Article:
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There are opinions that there isn’t any concrete chronological evidence for this art. But in India, .... More...
A musical instrument adapted to create musical sound played in certain format and musical notation to develop compositions      More...

                            The Mamallapuram Dance Festival is held every year

      Folk Dance


Born on March 2, 1919 to Damal Krishnaswamy Dikshitar and Rajammal, in the temple town of Kancheepuram, the young Patta was considered a uniquely gifted child. Her career is unique in that her foundations were not structured by any formal music classes, or by learning the Sarala Varisai, Janata Varisai, Geetham and Varnam, one after the other.   

Her talent flowered even as she learned to sing slokas at home from her music- loving father and she avidly listened to the musicians who came and performed at Kancheepuram. She received tuition from a Telugu vadhyar who volunteered to give her music lessons.

It was the recognition and support from her school headmistress Ammakutti Ammal that enabled Pattammal to appear for a government examination in music conducted at Madras even before she reached her teens. Stalwarts in music like Prof. Sambamurthy, Tiger Varadachariar and Sri Ambi Dikshitar were her examiners but it is learnt that Pattammal was not in the least nervous to sing Sri Subramanyaya Namaste in Kambhoji and Naa Jeeva Dhara in Bilahari. Her performance resulted in one of the examiners, Sri Ambi Dikshitar, a scion of the Muthuswamy Dikshitar family, offering to give her instructions in music.   

However after some initial lessons, she had to return to Kancheepuram. Pattammal also attended the summer school for music run by Prof. Sambamurthy and she participated in a few variety programmes given at the summer school. When she was 14, she gave her first public performance at the Mahila Samaj in Egmore and won acclaim. She moved to Madras in 1933 to become a regular performer in the concert circuits of the day in the city.

Her father not only encouraged her but also instilled in her a sense of discipline and diligence as well as a respect for purity in diction. Even as she matured as a performing artiste, Pattammal was diligence and dedication personified, she often reached out to different sources to enrich her repertoire.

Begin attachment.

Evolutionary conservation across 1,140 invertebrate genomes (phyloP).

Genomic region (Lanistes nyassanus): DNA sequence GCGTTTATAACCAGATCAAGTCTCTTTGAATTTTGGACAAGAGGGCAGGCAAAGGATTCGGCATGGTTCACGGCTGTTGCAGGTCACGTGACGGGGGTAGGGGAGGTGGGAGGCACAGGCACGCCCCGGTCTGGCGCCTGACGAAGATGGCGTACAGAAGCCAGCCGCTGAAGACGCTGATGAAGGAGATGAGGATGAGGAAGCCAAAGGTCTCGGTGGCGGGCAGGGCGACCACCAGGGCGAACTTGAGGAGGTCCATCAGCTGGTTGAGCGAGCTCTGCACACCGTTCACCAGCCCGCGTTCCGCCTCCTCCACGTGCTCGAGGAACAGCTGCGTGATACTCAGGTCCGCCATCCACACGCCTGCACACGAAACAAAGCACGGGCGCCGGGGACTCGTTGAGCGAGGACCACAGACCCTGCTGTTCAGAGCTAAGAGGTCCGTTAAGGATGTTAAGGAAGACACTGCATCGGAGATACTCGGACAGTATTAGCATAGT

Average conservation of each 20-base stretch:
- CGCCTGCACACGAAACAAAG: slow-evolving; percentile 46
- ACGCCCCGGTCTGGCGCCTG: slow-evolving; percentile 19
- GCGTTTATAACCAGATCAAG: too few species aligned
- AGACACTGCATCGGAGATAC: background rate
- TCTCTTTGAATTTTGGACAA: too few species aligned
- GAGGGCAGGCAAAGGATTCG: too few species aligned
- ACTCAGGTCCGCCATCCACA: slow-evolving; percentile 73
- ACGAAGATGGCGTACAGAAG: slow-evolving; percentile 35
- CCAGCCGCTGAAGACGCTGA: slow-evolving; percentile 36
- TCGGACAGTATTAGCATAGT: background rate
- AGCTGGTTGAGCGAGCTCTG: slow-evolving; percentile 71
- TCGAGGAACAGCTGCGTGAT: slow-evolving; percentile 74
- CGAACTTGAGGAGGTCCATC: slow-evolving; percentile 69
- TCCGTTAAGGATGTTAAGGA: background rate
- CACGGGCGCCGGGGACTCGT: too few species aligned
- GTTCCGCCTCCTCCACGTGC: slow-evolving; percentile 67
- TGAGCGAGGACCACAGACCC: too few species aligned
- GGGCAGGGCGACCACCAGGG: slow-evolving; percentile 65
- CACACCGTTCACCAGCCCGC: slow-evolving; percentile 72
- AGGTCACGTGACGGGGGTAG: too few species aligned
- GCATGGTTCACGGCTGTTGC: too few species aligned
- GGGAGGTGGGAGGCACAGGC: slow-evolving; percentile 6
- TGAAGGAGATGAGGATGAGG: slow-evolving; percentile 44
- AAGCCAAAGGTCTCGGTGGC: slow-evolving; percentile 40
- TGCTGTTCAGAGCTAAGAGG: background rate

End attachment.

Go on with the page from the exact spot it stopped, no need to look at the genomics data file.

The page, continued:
She took lessons from V.C. Vaidyanathan, a disciple of Ariyakkudi Ramanuja Iyengar, N. S. Krishnaswamy, Kanchi Kamakshiammal and Prof. P.Sambamurthy. She learnt the Dikshithar krithis from Ambi Dikshitar and Justice T. L. Venkatarama Aiyar. She sought Velur Appadorai Achari for Thevaram and the Tiruppugazh verses and to learn padams , she went to Rajalakshmi Ammal, daughter of Veenai Dhanammal. She approached Papanasam Sivan to learn his compositions.

She lost her father in 1940, but within a few months gained another guiding spirit, Sri Iswaran, an engineer known to the family. Sri Iswaran gave up his career to provide moral support and to manage Pattammal's career. Happily, he is still around.  

Pattammal’s long career as a musician has been a quiet revolution in the sedate world of Carnatic music.

Not only did Pattammal manage to shed the binding coils of orthodoxy in taking to concert recitals, but she even dared venture into a musical areas to sing pallavi, hitherto considered a male preserve. Her mastery enabled her to command the respect of senior artistes and she came to be known as Pallavi Pattammal

Strongly adhering to tradition of the art and a chastity of expression in rendering the Tamil, Telugu and Sanskrit compositions, her music has the beauty and grace of Kancheepuram silk woven on the warp of classical tradition interspersed with the woof of disciplined innovation, in exposition. Her concerts are as much an aural treat to the connoisseurs as object lessons to the young students of music.

In her earlier years, Pattammal through constant practice and concentration earned her a reputation for her emphasis on laya. She handled very unusual and intricate rhythmic cycles, with consummate ease and command. But as she herself stated “When I was 50, I lost interest in the excitements of laya. I began to feel that bhava was more important. As I sang more and more, I felt the power of the content, deep within me. Entraiku Varumo Sivakripai was not a string of words; it expressed my devotion through the melody. I wanted to communicate its melting quality to the listeners.'' Her music in later years have accorded due place to bhava .

Pattammal has a unique place of honour and prestige in the world of Indian Classical music. Known not to sacrifice her virtuosity and chastity of expression, at the altar of popularity, Pattammal stands even today as an outstanding example of a music tradition that has not given in to vocal gymnastics to cater to popular tastes. She has pursued music as an art and as a science, and not as a means to acquire fame, honour and wealth.

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